However, recent developments in interactive multimedia technologies that promise to facilitate "individualized" and "collaborative" learning (see Chapter 35) are blurring the distinctions between distance and traditional education. These technologies also have the capability of creating such new environments for learning as "virtual communities." Students in traditional settings are being given entire courses on CD-ROM multimedia disks through which they progress at their own pace, interacting with the instructor and other students on electronic mail or face-to-face according to their needs (Technology Based Learning, 1994). Through international collaboration, students around the world participate in cooperative learning activities, sharing information through the use of computer networks (Riel, 1993). In such cases, global classrooms may have participants from various countries interacting with each other at a distance. Many mediated educational activities allow students to participate in collaborative, authentic, situated learning activities (Brown & Palincsar, 1989; Brown, Collins & Duguid, 1989). In fact, the explosion of information technologies has brought learners together by erasing the boundaries of time and place for both site-based and distance learners.

Research in distance education reflects the rapid technological changes in this field. Although early research was centered around media comparison studies (see 39.5.4), educators have recently become more interested in examining how the attributes of different media promote the construction of knowledge (Salomon, Perkins & Globerson, 1991). It is within the theoretical framework of knowledge construction and expert systems (Glaser, 1992) that some of the most promising research on mediated learning appears (Barrett, 1992; Harasim, 1993; Salomon, 1993).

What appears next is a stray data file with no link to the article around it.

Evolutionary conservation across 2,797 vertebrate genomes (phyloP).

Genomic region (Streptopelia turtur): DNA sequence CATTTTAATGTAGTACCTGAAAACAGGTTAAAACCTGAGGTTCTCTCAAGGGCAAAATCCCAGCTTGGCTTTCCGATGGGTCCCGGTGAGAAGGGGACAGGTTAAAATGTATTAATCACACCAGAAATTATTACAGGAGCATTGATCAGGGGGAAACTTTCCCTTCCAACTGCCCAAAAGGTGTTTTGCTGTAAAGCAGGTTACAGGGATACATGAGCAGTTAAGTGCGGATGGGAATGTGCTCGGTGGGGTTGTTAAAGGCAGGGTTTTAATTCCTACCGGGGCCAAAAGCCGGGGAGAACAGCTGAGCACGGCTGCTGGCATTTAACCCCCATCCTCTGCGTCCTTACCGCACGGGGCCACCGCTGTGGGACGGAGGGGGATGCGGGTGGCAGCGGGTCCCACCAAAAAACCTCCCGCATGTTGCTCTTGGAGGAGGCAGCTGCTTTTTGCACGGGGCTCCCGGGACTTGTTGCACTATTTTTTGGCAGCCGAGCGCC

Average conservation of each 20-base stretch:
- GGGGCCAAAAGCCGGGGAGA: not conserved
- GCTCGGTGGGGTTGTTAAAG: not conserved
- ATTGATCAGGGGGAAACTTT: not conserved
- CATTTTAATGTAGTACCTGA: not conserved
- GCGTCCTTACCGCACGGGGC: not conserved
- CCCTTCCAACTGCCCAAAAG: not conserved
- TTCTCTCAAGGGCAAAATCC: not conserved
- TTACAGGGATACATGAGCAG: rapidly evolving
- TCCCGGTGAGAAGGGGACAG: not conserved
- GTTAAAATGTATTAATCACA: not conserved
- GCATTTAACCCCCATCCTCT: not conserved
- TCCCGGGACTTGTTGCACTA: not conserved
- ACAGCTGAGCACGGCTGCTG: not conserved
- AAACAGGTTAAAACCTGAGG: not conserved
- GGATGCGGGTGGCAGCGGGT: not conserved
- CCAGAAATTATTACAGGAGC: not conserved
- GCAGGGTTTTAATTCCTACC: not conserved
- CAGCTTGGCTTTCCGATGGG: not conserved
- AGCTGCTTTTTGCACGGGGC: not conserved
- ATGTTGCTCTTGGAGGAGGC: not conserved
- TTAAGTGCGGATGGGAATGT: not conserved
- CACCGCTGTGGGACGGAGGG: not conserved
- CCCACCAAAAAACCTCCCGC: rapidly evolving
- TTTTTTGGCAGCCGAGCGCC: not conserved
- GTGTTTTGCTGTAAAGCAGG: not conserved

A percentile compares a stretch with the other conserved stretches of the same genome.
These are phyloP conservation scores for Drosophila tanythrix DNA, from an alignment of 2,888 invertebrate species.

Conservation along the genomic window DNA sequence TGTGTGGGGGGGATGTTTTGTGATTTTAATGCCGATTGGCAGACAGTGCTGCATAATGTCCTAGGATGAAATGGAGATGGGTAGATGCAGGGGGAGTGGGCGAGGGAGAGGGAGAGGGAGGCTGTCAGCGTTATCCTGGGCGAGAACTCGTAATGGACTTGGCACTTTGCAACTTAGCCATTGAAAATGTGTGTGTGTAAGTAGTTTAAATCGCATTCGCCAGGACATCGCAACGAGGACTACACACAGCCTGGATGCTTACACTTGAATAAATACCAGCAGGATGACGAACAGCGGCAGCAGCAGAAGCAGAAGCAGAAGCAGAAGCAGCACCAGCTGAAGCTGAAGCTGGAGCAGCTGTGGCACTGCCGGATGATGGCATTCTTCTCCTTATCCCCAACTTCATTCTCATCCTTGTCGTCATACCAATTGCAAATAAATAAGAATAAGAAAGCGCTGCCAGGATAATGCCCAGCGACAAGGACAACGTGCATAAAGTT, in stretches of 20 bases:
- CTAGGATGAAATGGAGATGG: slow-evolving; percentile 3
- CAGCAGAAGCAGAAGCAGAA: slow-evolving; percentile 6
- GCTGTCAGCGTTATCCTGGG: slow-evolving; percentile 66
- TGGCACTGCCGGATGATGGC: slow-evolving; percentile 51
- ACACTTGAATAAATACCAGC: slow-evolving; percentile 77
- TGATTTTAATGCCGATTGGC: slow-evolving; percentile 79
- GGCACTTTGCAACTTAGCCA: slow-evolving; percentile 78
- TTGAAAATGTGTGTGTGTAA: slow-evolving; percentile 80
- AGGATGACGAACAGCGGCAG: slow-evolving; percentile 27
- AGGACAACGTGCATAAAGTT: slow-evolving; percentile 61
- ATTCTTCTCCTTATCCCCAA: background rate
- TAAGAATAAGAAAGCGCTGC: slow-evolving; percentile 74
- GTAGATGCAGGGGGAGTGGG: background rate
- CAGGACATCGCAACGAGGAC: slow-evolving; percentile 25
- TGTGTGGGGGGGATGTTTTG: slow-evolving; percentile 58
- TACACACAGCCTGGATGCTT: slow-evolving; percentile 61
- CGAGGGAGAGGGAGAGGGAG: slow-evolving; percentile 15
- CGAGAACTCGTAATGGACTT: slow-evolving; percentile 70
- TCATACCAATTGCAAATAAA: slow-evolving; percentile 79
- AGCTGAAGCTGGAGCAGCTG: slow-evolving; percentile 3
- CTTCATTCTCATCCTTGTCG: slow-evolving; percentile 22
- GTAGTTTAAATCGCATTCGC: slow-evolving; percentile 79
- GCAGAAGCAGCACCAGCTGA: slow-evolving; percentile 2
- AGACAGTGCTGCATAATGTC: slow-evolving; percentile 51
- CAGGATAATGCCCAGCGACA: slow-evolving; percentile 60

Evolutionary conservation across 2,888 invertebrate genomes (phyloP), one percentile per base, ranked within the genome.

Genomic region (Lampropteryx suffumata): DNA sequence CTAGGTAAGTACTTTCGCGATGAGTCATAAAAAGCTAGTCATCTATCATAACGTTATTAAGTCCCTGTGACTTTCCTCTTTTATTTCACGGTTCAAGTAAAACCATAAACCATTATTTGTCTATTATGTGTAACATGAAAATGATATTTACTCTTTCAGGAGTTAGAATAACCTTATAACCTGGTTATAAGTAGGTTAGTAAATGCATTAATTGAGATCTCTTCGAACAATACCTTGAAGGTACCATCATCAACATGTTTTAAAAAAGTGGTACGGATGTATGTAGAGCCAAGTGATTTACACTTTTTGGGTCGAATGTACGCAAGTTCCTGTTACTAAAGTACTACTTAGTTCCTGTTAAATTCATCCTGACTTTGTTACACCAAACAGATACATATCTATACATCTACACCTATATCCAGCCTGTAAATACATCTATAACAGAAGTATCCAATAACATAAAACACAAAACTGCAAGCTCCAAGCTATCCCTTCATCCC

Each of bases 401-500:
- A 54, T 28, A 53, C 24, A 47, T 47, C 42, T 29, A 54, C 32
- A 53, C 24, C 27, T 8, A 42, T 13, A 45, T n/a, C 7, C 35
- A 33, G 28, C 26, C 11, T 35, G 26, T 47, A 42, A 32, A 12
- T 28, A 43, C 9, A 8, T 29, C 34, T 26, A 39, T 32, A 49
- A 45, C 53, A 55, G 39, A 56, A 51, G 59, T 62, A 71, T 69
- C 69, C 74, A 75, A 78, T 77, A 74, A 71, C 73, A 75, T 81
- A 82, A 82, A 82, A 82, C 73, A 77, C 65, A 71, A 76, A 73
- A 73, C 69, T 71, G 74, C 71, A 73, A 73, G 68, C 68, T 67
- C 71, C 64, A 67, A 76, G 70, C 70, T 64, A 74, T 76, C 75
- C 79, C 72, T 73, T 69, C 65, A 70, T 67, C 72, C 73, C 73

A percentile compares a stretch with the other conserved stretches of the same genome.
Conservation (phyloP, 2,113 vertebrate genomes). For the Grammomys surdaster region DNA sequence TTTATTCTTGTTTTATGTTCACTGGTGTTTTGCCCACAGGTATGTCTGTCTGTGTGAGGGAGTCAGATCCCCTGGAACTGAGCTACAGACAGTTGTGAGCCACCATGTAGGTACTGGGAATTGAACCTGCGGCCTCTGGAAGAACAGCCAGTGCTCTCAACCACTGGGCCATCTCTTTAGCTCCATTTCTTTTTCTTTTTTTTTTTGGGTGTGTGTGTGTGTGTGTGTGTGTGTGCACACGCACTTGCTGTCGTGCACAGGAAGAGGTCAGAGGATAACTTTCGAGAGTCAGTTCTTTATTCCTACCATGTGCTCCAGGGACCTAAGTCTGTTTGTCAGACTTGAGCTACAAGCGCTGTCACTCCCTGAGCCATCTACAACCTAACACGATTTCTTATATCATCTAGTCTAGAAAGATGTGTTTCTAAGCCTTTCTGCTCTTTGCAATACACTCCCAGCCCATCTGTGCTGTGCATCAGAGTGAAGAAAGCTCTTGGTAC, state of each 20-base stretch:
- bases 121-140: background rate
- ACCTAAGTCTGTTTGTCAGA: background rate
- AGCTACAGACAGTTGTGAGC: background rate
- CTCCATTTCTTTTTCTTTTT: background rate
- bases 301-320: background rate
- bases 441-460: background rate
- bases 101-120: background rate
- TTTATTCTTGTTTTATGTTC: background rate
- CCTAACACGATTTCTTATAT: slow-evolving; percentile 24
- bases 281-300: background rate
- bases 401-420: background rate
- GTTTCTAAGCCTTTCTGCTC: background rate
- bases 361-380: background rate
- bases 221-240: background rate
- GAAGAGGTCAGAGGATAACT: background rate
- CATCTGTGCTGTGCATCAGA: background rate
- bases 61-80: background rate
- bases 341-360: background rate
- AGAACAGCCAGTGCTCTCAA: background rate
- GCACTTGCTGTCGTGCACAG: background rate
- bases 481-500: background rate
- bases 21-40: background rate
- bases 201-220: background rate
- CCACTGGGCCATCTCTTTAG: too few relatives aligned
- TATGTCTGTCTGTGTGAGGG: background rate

This chapter traces the history of the distance education movement, discusses the definitions and theoretical principles that have marked the development of the field, and explores the research in this field which is inextricably tied to the technology of course delivery. A critical analysis of current research (1988-1993) in distance education was conducted for this chapter. Material for the analysis came from four primary data sources. The first source was an ERIC search, which resulted in over 900 entries. This largely North American review was supplemented with international studies located in the International Centre for Distance Learning (ICDL) database. The entries were then categorized according to content and source. Second, conference papers were reviewed which represented current, completed work in the field of distance education. Third, dissertations were obtained from universities which produced the majority of doctoral dissertations in Educational Technology doctoral programs. Finally, four journals were chosen for further examination because of their recurrent frequency in the ERIC listing. Those journals were Open Learning, American Journal of Distance Education, Research in Distance Education, and Distance Education.

*The authors would like to acknowledge the contributions of Rosalie Wells, John Barnard, and Angie Parker.

Updated August 3, 2001
Copyright © 2001